For more information about the show, please click here.
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Answer: In a consumer transaction, no.¹ In a commercial transaction, it depends.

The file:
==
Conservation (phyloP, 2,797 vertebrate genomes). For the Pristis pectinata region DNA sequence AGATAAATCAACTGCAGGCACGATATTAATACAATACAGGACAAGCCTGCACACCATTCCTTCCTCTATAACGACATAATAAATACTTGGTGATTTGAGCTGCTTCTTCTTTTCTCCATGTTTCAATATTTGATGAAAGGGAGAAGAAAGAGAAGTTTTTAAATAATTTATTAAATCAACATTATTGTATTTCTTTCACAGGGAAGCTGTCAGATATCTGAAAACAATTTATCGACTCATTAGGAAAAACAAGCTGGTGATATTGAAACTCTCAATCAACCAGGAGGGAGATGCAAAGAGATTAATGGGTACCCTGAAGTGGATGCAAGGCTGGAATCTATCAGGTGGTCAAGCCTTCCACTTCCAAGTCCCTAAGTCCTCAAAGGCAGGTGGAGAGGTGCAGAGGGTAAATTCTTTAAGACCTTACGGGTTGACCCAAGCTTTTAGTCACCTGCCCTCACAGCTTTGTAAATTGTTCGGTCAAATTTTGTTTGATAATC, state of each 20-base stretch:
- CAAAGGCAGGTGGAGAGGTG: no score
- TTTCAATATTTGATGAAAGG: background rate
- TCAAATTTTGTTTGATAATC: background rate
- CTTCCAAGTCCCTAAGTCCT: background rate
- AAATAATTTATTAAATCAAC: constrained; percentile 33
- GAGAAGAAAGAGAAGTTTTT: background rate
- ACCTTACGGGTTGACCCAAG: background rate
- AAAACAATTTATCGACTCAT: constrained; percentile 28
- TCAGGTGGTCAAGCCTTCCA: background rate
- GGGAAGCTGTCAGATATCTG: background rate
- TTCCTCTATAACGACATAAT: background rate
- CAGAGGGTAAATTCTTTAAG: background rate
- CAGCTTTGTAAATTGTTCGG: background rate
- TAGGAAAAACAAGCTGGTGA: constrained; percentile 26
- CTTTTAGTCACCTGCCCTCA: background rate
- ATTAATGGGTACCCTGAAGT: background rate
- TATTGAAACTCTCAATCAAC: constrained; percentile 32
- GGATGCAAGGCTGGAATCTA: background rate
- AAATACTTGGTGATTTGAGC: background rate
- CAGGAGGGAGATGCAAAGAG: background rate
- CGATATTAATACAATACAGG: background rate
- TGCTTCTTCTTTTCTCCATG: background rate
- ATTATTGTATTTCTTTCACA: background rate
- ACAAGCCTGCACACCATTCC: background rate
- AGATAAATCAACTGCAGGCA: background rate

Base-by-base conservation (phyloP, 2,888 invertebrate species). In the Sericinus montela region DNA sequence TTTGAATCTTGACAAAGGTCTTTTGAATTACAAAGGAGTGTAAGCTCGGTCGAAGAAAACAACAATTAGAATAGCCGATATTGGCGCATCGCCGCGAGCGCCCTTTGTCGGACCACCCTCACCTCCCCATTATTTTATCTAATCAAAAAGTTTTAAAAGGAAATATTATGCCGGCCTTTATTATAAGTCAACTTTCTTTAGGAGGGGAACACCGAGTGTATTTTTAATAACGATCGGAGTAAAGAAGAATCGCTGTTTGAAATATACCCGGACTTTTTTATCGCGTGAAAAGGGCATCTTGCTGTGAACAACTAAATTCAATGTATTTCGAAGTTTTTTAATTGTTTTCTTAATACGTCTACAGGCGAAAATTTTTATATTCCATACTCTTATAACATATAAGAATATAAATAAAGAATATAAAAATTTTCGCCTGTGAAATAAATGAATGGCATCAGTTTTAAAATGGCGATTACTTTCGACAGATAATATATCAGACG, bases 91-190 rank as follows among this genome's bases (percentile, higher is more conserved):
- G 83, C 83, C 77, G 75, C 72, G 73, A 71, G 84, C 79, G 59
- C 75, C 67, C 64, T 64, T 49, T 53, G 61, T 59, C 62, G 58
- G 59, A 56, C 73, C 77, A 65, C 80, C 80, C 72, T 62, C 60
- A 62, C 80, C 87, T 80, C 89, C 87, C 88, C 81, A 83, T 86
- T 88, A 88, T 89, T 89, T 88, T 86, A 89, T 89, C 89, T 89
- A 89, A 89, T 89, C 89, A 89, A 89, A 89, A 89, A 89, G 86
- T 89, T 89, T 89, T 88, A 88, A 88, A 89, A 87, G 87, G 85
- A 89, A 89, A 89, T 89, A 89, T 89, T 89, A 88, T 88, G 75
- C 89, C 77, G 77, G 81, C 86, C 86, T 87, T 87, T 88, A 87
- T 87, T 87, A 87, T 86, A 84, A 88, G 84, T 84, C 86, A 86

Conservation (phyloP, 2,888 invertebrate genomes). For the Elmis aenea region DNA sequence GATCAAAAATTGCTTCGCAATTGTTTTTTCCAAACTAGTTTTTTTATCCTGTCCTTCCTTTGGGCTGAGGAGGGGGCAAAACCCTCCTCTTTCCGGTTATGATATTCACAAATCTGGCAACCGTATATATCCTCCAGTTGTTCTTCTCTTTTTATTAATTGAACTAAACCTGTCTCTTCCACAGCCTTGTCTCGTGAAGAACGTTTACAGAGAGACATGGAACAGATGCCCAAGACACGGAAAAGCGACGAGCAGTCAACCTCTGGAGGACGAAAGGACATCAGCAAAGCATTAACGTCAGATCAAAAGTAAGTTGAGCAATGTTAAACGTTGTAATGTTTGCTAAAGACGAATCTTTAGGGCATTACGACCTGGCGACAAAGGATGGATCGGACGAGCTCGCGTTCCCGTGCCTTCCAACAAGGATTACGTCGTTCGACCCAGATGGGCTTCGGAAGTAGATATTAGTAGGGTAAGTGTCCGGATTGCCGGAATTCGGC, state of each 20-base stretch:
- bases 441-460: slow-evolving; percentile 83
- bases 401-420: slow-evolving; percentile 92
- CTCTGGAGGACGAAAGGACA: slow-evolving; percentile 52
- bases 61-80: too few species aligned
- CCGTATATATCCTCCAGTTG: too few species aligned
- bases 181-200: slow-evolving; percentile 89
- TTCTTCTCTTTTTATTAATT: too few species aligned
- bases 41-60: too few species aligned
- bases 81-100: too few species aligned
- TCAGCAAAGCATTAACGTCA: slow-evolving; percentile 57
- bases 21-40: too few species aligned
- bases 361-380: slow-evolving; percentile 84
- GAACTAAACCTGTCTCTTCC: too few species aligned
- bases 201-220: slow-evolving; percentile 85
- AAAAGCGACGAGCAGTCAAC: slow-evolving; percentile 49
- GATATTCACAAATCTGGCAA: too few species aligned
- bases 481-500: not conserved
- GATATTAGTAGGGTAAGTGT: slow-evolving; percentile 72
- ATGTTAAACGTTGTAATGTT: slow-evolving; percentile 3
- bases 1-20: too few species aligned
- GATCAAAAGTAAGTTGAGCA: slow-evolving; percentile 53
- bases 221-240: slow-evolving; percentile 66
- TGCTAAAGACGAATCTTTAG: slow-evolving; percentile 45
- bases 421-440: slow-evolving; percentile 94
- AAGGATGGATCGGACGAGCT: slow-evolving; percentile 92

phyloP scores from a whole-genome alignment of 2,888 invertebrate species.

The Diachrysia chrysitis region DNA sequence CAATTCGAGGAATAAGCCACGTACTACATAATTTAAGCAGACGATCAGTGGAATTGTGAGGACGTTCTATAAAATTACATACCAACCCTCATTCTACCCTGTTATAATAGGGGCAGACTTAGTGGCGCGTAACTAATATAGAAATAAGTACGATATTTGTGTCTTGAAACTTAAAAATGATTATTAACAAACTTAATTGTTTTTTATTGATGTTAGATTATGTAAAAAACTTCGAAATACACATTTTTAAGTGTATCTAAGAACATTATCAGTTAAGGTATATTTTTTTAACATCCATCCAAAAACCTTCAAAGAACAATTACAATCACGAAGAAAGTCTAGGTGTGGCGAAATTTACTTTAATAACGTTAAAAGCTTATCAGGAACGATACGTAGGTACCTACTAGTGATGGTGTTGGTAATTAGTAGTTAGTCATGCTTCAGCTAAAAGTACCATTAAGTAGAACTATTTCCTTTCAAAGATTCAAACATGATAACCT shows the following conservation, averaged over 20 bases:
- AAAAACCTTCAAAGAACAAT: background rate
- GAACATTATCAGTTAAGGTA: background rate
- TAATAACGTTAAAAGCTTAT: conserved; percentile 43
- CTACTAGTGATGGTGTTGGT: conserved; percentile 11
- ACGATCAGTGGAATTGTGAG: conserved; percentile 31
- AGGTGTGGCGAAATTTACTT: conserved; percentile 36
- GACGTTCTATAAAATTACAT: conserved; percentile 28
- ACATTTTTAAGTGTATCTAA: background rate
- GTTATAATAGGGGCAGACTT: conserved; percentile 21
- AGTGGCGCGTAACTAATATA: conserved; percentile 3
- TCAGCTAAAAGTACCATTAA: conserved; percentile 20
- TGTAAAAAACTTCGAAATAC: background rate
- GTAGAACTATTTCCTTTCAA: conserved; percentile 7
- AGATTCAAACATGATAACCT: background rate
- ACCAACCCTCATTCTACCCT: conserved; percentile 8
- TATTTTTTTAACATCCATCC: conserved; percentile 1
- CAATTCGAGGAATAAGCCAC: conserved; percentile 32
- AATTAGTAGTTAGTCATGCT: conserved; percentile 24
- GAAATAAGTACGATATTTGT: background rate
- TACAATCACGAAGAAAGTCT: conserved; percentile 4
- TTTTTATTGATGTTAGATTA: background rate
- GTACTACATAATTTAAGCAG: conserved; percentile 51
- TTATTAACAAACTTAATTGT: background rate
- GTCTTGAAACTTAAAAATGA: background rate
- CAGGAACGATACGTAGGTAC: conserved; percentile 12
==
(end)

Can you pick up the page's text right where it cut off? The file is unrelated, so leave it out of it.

A typical “confession of judgment” provision in a commercial contract (e.g., a promissory note) authorizes the creditor upon a default under the agreement to obtain a judgment for the amount owed without notice to the debtor(s) or guarantor(s), and allows the creditor to immediately execute on the judgment. The clause will most likely contain a “warrant of attorney” authorizing the appointment of an attorney to appear for the debtor, to waive personal jurisdiction and service, and to consent to an amount due and owing by the creditor. Thus, a party in default under an agreement containing a confession of judgment provision often first learns about the lawsuit against him after collection efforts have begun, when his bank accounts have been frozen or a lien has been recorded against his property. Courts will permit this judicial “shortcut” only if (a) the contractual provision is enforceable in the first place, and (b) the creditor takes the right steps to obtain the judgment after a default.